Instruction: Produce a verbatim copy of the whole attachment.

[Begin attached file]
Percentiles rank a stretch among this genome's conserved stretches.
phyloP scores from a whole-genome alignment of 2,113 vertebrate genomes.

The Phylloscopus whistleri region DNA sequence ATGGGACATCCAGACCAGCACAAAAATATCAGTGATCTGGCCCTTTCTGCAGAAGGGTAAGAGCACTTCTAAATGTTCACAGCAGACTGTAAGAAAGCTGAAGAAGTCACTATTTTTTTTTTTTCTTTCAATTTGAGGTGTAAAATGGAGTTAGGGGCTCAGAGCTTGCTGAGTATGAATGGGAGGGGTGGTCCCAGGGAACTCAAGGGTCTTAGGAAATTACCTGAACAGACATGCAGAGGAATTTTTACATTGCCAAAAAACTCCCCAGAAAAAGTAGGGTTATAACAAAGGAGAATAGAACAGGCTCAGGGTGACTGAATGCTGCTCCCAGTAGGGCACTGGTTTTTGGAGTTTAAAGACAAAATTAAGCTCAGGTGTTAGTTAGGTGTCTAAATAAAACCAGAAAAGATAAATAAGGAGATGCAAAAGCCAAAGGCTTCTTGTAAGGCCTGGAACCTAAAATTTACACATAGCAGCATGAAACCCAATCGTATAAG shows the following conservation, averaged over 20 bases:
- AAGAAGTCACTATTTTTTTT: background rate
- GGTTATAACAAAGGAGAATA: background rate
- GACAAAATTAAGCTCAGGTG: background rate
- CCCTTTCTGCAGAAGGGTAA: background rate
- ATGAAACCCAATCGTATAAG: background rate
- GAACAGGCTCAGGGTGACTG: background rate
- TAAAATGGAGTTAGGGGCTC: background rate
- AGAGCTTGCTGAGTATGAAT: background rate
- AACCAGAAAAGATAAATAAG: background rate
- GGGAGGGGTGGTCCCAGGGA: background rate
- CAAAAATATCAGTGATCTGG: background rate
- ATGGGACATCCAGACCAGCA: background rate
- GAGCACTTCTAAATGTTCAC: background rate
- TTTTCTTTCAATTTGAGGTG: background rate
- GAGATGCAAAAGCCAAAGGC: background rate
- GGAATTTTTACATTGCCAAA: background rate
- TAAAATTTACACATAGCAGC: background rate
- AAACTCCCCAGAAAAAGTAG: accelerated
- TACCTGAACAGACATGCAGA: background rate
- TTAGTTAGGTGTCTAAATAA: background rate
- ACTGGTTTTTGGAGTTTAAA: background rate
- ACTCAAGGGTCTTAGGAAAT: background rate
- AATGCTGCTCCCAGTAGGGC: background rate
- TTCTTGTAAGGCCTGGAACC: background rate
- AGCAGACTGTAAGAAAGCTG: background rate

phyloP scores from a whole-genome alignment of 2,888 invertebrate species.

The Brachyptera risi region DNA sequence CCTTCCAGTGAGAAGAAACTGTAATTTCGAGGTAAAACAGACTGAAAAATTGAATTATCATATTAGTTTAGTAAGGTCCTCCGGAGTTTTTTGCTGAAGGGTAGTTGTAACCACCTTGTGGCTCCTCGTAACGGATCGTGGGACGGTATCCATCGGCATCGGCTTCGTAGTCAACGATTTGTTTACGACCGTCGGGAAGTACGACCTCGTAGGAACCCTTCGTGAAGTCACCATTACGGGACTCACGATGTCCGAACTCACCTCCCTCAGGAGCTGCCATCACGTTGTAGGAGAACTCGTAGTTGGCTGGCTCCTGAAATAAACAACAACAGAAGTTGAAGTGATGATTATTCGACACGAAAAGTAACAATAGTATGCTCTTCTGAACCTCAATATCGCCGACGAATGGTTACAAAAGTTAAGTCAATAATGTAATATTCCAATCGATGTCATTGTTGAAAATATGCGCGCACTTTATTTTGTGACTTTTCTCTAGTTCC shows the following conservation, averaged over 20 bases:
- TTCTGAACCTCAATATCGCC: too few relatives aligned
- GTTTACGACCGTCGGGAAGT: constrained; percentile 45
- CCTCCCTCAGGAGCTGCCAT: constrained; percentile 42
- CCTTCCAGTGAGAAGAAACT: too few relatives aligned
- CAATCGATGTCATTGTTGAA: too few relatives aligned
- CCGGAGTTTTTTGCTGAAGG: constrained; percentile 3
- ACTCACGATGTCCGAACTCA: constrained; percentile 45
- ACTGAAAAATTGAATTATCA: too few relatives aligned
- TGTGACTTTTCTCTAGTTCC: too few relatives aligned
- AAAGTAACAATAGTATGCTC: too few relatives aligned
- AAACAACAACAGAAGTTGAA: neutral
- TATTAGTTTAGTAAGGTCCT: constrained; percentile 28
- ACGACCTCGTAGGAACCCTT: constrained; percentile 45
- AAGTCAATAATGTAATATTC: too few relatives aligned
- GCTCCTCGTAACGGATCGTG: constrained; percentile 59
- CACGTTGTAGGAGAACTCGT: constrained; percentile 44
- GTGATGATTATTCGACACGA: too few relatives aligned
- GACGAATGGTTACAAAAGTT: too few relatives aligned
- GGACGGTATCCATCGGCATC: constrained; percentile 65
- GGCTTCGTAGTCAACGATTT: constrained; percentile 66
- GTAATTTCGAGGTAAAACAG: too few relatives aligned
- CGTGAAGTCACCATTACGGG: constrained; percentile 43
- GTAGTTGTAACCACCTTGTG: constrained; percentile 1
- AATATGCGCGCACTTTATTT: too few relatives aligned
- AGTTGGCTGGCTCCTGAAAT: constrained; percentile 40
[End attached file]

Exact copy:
Percentiles rank a stretch among this genome's conserved stretches.
phyloP scores from a whole-genome alignment of 2,113 vertebrate genomes.

The Phylloscopus whistleri region DNA sequence ATGGGACATCCAGACCAGCACAAAAATATCAGTGATCTGGCCCTTTCTGCAGAAGGGTAAGAGCACTTCTAAATGTTCACAGCAGACTGTAAGAAAGCTGAAGAAGTCACTATTTTTTTTTTTTCTTTCAATTTGAGGTGTAAAATGGAGTTAGGGGCTCAGAGCTTGCTGAGTATGAATGGGAGGGGTGGTCCCAGGGAACTCAAGGGTCTTAGGAAATTACCTGAACAGACATGCAGAGGAATTTTTACATTGCCAAAAAACTCCCCAGAAAAAGTAGGGTTATAACAAAGGAGAATAGAACAGGCTCAGGGTGACTGAATGCTGCTCCCAGTAGGGCACTGGTTTTTGGAGTTTAAAGACAAAATTAAGCTCAGGTGTTAGTTAGGTGTCTAAATAAAACCAGAAAAGATAAATAAGGAGATGCAAAAGCCAAAGGCTTCTTGTAAGGCCTGGAACCTAAAATTTACACATAGCAGCATGAAACCCAATCGTATAAG shows the following conservation, averaged over 20 bases:
- AAGAAGTCACTATTTTTTTT: background rate
- GGTTATAACAAAGGAGAATA: background rate
- GACAAAATTAAGCTCAGGTG: background rate
- CCCTTTCTGCAGAAGGGTAA: background rate
- ATGAAACCCAATCGTATAAG: background rate
- GAACAGGCTCAGGGTGACTG: background rate
- TAAAATGGAGTTAGGGGCTC: background rate
- AGAGCTTGCTGAGTATGAAT: background rate
- AACCAGAAAAGATAAATAAG: background rate
- GGGAGGGGTGGTCCCAGGGA: background rate
- CAAAAATATCAGTGATCTGG: background rate
- ATGGGACATCCAGACCAGCA: background rate
- GAGCACTTCTAAATGTTCAC: background rate
- TTTTCTTTCAATTTGAGGTG: background rate
- GAGATGCAAAAGCCAAAGGC: background rate
- GGAATTTTTACATTGCCAAA: background rate
- TAAAATTTACACATAGCAGC: background rate
- AAACTCCCCAGAAAAAGTAG: accelerated
- TACCTGAACAGACATGCAGA: background rate
- TTAGTTAGGTGTCTAAATAA: background rate
- ACTGGTTTTTGGAGTTTAAA: background rate
- ACTCAAGGGTCTTAGGAAAT: background rate
- AATGCTGCTCCCAGTAGGGC: background rate
- TTCTTGTAAGGCCTGGAACC: background rate
- AGCAGACTGTAAGAAAGCTG: background rate

phyloP scores from a whole-genome alignment of 2,888 invertebrate species.

The Brachyptera risi region DNA sequence CCTTCCAGTGAGAAGAAACTGTAATTTCGAGGTAAAACAGACTGAAAAATTGAATTATCATATTAGTTTAGTAAGGTCCTCCGGAGTTTTTTGCTGAAGGGTAGTTGTAACCACCTTGTGGCTCCTCGTAACGGATCGTGGGACGGTATCCATCGGCATCGGCTTCGTAGTCAACGATTTGTTTACGACCGTCGGGAAGTACGACCTCGTAGGAACCCTTCGTGAAGTCACCATTACGGGACTCACGATGTCCGAACTCACCTCCCTCAGGAGCTGCCATCACGTTGTAGGAGAACTCGTAGTTGGCTGGCTCCTGAAATAAACAACAACAGAAGTTGAAGTGATGATTATTCGACACGAAAAGTAACAATAGTATGCTCTTCTGAACCTCAATATCGCCGACGAATGGTTACAAAAGTTAAGTCAATAATGTAATATTCCAATCGATGTCATTGTTGAAAATATGCGCGCACTTTATTTTGTGACTTTTCTCTAGTTCC shows the following conservation, averaged over 20 bases:
- TTCTGAACCTCAATATCGCC: too few relatives aligned
- GTTTACGACCGTCGGGAAGT: constrained; percentile 45
- CCTCCCTCAGGAGCTGCCAT: constrained; percentile 42
- CCTTCCAGTGAGAAGAAACT: too few relatives aligned
- CAATCGATGTCATTGTTGAA: too few relatives aligned
- CCGGAGTTTTTTGCTGAAGG: constrained; percentile 3
- ACTCACGATGTCCGAACTCA: constrained; percentile 45
- ACTGAAAAATTGAATTATCA: too few relatives aligned
- TGTGACTTTTCTCTAGTTCC: too few relatives aligned
- AAAGTAACAATAGTATGCTC: too few relatives aligned
- AAACAACAACAGAAGTTGAA: neutral
- TATTAGTTTAGTAAGGTCCT: constrained; percentile 28
- ACGACCTCGTAGGAACCCTT: constrained; percentile 45
- AAGTCAATAATGTAATATTC: too few relatives aligned
- GCTCCTCGTAACGGATCGTG: constrained; percentile 59
- CACGTTGTAGGAGAACTCGT: constrained; percentile 44
- GTGATGATTATTCGACACGA: too few relatives aligned
- GACGAATGGTTACAAAAGTT: too few relatives aligned
- GGACGGTATCCATCGGCATC: constrained; percentile 65
- GGCTTCGTAGTCAACGATTT: constrained; percentile 66
- GTAATTTCGAGGTAAAACAG: too few relatives aligned
- CGTGAAGTCACCATTACGGG: constrained; percentile 43
- GTAGTTGTAACCACCTTGTG: constrained; percentile 1
- AATATGCGCGCACTTTATTT: too few relatives aligned
- AGTTGGCTGGCTCCTGAAAT: constrained; percentile 40